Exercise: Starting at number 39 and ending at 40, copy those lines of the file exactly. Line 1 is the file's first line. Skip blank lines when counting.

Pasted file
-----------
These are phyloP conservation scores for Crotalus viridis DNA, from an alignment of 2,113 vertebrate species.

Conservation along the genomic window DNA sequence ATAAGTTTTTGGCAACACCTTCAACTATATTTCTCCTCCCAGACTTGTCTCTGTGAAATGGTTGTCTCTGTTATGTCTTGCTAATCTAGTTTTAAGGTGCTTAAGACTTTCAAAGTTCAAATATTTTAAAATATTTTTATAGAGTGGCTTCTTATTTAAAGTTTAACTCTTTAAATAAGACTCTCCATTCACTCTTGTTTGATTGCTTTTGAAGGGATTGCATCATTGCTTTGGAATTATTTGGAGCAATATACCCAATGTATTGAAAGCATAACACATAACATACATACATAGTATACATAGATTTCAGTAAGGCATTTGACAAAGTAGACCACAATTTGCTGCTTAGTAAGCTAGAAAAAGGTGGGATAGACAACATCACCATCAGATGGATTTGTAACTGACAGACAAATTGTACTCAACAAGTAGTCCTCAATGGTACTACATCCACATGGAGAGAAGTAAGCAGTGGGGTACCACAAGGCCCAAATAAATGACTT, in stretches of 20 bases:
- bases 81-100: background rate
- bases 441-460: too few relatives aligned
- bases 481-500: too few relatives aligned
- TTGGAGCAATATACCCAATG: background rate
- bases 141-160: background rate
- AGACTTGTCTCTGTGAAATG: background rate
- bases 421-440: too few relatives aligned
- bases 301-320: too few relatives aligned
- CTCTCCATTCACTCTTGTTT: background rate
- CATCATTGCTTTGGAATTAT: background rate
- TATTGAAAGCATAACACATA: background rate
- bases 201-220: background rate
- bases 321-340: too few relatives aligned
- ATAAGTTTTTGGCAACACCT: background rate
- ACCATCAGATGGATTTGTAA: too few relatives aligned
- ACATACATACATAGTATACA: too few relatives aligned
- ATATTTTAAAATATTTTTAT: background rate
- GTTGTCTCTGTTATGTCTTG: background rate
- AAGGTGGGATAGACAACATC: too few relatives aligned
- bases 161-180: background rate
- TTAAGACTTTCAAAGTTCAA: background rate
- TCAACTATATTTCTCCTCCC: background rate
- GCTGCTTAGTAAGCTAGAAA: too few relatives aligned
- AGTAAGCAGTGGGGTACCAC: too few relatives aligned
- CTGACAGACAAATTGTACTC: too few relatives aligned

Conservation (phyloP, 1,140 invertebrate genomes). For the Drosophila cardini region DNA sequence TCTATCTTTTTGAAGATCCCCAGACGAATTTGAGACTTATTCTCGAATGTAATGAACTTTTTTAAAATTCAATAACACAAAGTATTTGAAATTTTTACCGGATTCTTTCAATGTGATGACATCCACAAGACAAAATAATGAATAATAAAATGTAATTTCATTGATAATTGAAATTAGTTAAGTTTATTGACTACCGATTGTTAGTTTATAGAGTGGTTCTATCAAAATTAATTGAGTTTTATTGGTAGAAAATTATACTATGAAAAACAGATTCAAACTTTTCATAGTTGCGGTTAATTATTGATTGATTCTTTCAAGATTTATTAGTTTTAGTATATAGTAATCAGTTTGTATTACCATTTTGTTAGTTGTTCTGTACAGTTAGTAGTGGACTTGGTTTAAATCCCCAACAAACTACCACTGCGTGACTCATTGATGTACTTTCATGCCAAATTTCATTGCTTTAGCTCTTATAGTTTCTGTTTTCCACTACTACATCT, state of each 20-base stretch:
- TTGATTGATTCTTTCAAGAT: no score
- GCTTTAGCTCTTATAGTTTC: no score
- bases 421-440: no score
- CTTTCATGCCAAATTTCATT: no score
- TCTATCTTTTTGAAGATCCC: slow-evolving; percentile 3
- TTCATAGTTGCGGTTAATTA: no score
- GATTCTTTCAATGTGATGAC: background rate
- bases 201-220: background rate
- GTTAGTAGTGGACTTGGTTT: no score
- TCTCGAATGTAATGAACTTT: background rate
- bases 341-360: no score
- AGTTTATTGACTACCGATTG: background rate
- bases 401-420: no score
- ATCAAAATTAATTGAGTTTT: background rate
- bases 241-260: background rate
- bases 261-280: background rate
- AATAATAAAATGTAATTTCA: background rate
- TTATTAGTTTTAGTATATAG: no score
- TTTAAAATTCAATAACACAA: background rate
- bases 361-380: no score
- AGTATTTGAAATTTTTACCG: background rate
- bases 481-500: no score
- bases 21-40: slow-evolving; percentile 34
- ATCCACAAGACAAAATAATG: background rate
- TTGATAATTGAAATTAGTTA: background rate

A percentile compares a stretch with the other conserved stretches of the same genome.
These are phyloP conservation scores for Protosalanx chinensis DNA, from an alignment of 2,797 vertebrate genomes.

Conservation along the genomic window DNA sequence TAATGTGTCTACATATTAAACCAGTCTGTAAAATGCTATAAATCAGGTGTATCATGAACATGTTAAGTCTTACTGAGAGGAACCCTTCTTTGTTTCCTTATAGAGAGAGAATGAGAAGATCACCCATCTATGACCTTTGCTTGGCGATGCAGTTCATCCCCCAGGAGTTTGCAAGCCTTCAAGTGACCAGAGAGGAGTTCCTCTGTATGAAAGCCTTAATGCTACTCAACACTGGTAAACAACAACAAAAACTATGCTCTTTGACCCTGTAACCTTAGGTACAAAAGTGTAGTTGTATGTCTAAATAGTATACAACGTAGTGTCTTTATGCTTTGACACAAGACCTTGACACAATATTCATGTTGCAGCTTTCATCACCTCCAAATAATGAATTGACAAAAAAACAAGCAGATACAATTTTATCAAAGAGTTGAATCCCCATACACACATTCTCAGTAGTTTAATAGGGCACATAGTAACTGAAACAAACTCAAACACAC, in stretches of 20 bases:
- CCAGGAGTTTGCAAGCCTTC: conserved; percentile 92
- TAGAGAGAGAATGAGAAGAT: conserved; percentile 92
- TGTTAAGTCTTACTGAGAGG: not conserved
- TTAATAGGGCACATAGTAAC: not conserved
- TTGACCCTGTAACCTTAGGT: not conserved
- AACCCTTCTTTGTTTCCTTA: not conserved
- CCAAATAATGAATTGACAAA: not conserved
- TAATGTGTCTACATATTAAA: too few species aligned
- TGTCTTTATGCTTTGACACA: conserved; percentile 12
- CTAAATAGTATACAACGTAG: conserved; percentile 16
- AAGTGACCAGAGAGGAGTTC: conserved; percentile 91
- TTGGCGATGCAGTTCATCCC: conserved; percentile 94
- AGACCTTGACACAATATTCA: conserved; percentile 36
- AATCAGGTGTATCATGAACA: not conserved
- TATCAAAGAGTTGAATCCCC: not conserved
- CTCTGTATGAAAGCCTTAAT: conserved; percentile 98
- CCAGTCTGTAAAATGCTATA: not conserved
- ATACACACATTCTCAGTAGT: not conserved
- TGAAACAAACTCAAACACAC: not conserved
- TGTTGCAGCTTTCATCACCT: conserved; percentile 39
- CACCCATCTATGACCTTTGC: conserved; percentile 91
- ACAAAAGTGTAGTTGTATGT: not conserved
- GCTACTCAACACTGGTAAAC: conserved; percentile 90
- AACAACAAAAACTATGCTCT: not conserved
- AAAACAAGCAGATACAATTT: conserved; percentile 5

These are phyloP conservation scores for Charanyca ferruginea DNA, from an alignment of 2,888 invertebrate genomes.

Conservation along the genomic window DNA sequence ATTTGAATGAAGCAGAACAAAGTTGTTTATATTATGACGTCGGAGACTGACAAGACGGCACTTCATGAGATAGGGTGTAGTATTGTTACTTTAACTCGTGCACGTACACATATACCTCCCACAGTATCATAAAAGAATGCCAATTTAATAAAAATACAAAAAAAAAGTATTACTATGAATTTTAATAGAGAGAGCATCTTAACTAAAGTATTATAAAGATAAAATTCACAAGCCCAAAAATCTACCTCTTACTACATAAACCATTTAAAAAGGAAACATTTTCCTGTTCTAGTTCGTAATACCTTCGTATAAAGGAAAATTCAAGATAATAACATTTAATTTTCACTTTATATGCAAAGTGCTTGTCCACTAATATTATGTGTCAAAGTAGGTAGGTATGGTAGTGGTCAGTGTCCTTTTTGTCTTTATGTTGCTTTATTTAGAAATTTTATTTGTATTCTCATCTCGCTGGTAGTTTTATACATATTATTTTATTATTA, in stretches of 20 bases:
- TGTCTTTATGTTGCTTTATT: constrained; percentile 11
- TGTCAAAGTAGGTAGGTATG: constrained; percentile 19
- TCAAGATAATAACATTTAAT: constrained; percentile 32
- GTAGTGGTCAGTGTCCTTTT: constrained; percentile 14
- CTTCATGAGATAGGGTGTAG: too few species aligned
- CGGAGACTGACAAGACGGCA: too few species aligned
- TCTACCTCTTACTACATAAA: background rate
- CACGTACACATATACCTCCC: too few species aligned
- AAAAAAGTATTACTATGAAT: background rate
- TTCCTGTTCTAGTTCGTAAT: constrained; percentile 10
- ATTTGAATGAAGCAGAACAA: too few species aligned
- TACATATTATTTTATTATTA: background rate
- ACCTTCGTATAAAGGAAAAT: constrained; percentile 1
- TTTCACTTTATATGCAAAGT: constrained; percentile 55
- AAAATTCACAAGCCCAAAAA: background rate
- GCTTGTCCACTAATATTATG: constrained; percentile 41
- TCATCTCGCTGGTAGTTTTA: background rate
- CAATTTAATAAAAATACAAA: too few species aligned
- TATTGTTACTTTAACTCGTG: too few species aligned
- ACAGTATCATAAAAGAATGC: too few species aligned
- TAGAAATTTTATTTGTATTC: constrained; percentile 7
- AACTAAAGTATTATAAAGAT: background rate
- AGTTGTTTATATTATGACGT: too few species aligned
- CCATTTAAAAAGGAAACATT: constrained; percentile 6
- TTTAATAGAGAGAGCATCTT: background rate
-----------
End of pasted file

- bases 341-360: no score
- AGTTTATTGACTACCGATTG: background rate